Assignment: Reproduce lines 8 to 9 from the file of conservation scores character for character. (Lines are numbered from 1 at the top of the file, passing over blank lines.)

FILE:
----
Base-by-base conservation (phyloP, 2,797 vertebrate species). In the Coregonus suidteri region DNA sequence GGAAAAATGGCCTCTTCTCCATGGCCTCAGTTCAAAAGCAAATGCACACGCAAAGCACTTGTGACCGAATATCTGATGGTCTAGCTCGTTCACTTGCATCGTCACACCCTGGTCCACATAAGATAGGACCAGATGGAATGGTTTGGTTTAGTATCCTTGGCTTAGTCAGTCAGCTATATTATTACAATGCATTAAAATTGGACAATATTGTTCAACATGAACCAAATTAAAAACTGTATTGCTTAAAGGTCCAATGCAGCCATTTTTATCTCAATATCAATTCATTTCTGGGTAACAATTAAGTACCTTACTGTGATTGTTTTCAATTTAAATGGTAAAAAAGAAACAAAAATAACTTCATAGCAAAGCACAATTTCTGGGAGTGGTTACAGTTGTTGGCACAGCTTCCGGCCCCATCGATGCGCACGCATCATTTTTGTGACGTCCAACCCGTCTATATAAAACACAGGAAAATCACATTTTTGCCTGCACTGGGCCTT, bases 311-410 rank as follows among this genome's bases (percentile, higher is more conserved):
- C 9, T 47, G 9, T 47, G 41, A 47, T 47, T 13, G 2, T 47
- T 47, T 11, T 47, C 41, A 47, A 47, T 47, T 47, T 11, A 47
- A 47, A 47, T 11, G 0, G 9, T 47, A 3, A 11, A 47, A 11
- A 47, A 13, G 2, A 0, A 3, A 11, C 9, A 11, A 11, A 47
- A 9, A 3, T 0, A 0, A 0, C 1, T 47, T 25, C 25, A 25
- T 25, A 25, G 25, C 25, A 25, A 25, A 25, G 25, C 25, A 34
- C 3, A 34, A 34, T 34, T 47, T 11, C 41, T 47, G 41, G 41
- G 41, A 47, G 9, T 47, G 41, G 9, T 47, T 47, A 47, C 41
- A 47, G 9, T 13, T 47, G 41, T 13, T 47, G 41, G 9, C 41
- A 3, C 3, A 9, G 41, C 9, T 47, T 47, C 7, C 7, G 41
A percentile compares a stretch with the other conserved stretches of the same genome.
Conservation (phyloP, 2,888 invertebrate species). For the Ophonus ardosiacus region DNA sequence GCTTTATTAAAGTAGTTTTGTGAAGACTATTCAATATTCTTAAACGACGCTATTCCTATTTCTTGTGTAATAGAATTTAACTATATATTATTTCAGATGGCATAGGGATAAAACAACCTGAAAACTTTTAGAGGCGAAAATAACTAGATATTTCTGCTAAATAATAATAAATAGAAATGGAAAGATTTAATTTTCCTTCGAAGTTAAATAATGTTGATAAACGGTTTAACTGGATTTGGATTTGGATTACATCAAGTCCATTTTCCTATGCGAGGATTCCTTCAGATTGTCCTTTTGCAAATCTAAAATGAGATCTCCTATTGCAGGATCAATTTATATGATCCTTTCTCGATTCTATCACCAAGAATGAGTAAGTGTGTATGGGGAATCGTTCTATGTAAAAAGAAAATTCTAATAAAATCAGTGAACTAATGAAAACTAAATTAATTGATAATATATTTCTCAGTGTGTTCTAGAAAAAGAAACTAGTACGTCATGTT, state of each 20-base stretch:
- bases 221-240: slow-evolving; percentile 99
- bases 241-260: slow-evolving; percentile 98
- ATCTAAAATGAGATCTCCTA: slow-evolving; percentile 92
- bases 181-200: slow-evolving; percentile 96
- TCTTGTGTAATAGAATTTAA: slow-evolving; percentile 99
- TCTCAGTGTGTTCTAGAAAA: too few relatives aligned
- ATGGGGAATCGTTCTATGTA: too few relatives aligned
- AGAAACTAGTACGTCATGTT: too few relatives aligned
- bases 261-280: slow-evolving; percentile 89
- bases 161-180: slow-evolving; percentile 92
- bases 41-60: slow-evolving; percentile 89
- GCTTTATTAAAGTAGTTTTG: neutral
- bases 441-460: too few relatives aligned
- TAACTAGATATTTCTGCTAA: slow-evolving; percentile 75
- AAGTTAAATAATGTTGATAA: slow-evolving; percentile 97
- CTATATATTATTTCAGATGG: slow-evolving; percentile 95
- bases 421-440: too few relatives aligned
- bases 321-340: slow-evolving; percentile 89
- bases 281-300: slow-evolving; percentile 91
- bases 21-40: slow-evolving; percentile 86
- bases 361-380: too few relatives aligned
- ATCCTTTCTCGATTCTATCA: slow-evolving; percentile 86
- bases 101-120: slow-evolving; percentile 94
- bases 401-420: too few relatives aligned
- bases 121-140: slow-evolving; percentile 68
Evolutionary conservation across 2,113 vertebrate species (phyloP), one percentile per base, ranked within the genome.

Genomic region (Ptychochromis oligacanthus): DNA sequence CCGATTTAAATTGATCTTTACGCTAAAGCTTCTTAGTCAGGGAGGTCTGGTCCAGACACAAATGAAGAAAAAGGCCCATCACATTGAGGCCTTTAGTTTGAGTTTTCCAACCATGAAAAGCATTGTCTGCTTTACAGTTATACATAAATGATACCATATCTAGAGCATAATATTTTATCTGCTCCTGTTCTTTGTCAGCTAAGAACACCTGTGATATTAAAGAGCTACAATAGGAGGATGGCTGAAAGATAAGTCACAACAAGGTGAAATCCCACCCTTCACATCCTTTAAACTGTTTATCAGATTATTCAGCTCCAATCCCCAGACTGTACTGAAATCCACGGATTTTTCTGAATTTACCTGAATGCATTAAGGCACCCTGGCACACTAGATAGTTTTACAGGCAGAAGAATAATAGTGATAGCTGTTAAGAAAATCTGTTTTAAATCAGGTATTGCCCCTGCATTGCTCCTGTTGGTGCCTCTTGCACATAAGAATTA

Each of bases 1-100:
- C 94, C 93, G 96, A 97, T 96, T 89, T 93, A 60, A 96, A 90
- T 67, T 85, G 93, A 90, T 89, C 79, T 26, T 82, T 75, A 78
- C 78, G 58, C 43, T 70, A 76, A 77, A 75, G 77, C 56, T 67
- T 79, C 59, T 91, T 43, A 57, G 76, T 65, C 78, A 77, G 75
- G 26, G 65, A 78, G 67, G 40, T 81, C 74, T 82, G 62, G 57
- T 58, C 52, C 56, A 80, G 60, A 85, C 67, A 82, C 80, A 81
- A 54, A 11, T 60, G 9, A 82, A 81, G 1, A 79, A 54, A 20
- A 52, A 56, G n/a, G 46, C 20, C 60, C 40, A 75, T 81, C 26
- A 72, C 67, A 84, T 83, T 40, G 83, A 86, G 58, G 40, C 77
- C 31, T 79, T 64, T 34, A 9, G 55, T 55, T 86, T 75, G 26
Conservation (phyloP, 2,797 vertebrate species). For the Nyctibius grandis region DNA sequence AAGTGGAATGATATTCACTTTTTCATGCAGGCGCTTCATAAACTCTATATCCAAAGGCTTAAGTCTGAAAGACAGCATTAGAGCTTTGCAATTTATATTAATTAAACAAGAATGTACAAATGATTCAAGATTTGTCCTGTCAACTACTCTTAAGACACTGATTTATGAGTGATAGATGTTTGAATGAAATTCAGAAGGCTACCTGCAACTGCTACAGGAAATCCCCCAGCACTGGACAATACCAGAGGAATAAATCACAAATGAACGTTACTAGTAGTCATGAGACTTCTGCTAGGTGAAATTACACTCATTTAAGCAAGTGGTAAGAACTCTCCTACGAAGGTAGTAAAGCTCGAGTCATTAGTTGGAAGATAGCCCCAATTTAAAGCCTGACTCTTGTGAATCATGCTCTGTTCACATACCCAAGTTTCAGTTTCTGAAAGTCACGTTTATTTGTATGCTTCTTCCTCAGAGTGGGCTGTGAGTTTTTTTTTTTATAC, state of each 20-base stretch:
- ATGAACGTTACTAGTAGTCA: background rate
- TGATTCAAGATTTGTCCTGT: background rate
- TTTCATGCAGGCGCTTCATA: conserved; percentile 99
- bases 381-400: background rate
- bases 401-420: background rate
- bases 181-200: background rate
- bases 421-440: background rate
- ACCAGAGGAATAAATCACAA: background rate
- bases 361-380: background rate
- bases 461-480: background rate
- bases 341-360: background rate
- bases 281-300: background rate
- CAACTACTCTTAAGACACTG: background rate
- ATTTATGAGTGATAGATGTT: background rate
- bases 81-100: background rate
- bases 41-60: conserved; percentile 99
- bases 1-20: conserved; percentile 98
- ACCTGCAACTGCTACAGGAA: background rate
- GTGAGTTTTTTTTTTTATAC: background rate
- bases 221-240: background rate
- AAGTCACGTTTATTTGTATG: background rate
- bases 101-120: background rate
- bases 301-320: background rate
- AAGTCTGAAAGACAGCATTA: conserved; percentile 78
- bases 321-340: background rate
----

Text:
- C 3, A 34, A 34, T 34, T 47, T 11, C 41, T 47, G 41, G 41
- G 41, A 47, G 9, T 47, G 41, G 9, T 47, T 47, A 47, C 41